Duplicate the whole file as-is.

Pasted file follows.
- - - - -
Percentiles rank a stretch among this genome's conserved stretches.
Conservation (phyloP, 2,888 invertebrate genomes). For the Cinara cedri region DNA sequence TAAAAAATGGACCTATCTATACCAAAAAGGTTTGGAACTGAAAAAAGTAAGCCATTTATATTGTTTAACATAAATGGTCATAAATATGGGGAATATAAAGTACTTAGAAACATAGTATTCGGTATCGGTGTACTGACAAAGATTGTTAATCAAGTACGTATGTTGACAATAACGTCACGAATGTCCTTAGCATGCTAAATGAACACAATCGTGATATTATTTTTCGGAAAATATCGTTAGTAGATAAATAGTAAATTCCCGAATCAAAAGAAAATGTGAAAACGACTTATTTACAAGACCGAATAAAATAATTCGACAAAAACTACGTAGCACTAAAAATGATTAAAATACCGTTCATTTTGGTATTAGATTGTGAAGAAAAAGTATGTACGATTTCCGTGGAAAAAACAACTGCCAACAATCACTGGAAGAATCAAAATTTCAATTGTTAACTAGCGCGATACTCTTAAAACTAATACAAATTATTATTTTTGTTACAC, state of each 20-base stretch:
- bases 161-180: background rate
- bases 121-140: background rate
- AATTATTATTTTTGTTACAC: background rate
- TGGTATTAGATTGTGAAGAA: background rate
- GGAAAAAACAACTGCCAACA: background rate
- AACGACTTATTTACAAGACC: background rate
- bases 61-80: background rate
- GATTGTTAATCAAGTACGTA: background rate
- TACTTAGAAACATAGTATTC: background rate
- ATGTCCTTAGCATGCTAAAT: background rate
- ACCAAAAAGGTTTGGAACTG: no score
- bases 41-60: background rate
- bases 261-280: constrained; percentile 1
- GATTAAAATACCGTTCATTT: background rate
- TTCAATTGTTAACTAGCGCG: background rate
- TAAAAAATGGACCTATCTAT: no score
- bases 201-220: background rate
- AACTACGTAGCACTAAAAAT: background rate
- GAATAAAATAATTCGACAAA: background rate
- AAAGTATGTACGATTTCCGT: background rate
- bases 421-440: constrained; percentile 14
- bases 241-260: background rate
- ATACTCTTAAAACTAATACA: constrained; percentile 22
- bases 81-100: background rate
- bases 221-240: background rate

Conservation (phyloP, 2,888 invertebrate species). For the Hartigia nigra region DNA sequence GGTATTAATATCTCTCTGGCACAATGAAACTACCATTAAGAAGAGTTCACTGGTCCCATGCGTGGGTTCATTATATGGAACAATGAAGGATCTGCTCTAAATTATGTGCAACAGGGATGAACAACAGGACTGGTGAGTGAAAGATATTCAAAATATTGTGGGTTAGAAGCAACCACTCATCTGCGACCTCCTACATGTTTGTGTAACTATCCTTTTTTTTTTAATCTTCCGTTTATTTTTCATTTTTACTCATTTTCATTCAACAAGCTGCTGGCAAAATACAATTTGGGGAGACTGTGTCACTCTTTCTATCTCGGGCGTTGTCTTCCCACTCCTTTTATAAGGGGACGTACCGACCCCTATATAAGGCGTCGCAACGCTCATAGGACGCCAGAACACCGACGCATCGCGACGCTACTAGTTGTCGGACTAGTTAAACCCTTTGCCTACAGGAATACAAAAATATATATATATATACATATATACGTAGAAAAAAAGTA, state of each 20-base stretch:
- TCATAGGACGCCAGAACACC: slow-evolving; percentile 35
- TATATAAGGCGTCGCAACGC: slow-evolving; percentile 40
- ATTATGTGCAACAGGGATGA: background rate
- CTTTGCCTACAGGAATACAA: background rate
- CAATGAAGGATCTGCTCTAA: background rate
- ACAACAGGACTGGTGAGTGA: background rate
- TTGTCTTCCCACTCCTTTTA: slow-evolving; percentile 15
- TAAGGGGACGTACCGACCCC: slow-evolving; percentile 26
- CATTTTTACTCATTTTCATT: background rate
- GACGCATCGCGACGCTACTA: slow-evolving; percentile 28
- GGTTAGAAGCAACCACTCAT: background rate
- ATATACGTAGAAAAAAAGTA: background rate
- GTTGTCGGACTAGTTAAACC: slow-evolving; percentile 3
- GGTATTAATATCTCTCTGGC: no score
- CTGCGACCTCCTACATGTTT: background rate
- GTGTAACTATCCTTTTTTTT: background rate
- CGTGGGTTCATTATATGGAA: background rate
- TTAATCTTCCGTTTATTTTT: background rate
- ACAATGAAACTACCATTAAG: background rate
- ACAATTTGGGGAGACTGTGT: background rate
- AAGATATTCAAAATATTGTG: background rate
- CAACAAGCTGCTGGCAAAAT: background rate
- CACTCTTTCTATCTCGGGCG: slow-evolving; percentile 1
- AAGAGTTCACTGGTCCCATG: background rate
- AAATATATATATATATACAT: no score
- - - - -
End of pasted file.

Percentiles rank a stretch among this genome's conserved stretches.
Conservation (phyloP, 2,888 invertebrate genomes). For the Cinara cedri region DNA sequence TAAAAAATGGACCTATCTATACCAAAAAGGTTTGGAACTGAAAAAAGTAAGCCATTTATATTGTTTAACATAAATGGTCATAAATATGGGGAATATAAAGTACTTAGAAACATAGTATTCGGTATCGGTGTACTGACAAAGATTGTTAATCAAGTACGTATGTTGACAATAACGTCACGAATGTCCTTAGCATGCTAAATGAACACAATCGTGATATTATTTTTCGGAAAATATCGTTAGTAGATAAATAGTAAATTCCCGAATCAAAAGAAAATGTGAAAACGACTTATTTACAAGACCGAATAAAATAATTCGACAAAAACTACGTAGCACTAAAAATGATTAAAATACCGTTCATTTTGGTATTAGATTGTGAAGAAAAAGTATGTACGATTTCCGTGGAAAAAACAACTGCCAACAATCACTGGAAGAATCAAAATTTCAATTGTTAACTAGCGCGATACTCTTAAAACTAATACAAATTATTATTTTTGTTACAC, state of each 20-base stretch:
- bases 161-180: background rate
- bases 121-140: background rate
- AATTATTATTTTTGTTACAC: background rate
- TGGTATTAGATTGTGAAGAA: background rate
- GGAAAAAACAACTGCCAACA: background rate
- AACGACTTATTTACAAGACC: background rate
- bases 61-80: background rate
- GATTGTTAATCAAGTACGTA: background rate
- TACTTAGAAACATAGTATTC: background rate
- ATGTCCTTAGCATGCTAAAT: background rate
- ACCAAAAAGGTTTGGAACTG: no score
- bases 41-60: background rate
- bases 261-280: constrained; percentile 1
- GATTAAAATACCGTTCATTT: background rate
- TTCAATTGTTAACTAGCGCG: background rate
- TAAAAAATGGACCTATCTAT: no score
- bases 201-220: background rate
- AACTACGTAGCACTAAAAAT: background rate
- GAATAAAATAATTCGACAAA: background rate
- AAAGTATGTACGATTTCCGT: background rate
- bases 421-440: constrained; percentile 14
- bases 241-260: background rate
- ATACTCTTAAAACTAATACA: constrained; percentile 22
- bases 81-100: background rate
- bases 221-240: background rate

Conservation (phyloP, 2,888 invertebrate species). For the Hartigia nigra region DNA sequence GGTATTAATATCTCTCTGGCACAATGAAACTACCATTAAGAAGAGTTCACTGGTCCCATGCGTGGGTTCATTATATGGAACAATGAAGGATCTGCTCTAAATTATGTGCAACAGGGATGAACAACAGGACTGGTGAGTGAAAGATATTCAAAATATTGTGGGTTAGAAGCAACCACTCATCTGCGACCTCCTACATGTTTGTGTAACTATCCTTTTTTTTTTAATCTTCCGTTTATTTTTCATTTTTACTCATTTTCATTCAACAAGCTGCTGGCAAAATACAATTTGGGGAGACTGTGTCACTCTTTCTATCTCGGGCGTTGTCTTCCCACTCCTTTTATAAGGGGACGTACCGACCCCTATATAAGGCGTCGCAACGCTCATAGGACGCCAGAACACCGACGCATCGCGACGCTACTAGTTGTCGGACTAGTTAAACCCTTTGCCTACAGGAATACAAAAATATATATATATATACATATATACGTAGAAAAAAAGTA, state of each 20-base stretch:
- TCATAGGACGCCAGAACACC: slow-evolving; percentile 35
- TATATAAGGCGTCGCAACGC: slow-evolving; percentile 40
- ATTATGTGCAACAGGGATGA: background rate
- CTTTGCCTACAGGAATACAA: background rate
- CAATGAAGGATCTGCTCTAA: background rate
- ACAACAGGACTGGTGAGTGA: background rate
- TTGTCTTCCCACTCCTTTTA: slow-evolving; percentile 15
- TAAGGGGACGTACCGACCCC: slow-evolving; percentile 26
- CATTTTTACTCATTTTCATT: background rate
- GACGCATCGCGACGCTACTA: slow-evolving; percentile 28
- GGTTAGAAGCAACCACTCAT: background rate
- ATATACGTAGAAAAAAAGTA: background rate
- GTTGTCGGACTAGTTAAACC: slow-evolving; percentile 3
- GGTATTAATATCTCTCTGGC: no score
- CTGCGACCTCCTACATGTTT: background rate
- GTGTAACTATCCTTTTTTTT: background rate
- CGTGGGTTCATTATATGGAA: background rate
- TTAATCTTCCGTTTATTTTT: background rate
- ACAATGAAACTACCATTAAG: background rate
- ACAATTTGGGGAGACTGTGT: background rate
- AAGATATTCAAAATATTGTG: background rate
- CAACAAGCTGCTGGCAAAAT: background rate
- CACTCTTTCTATCTCGGGCG: slow-evolving; percentile 1
- AAGAGTTCACTGGTCCCATG: background rate
- AAATATATATATATATACAT: no score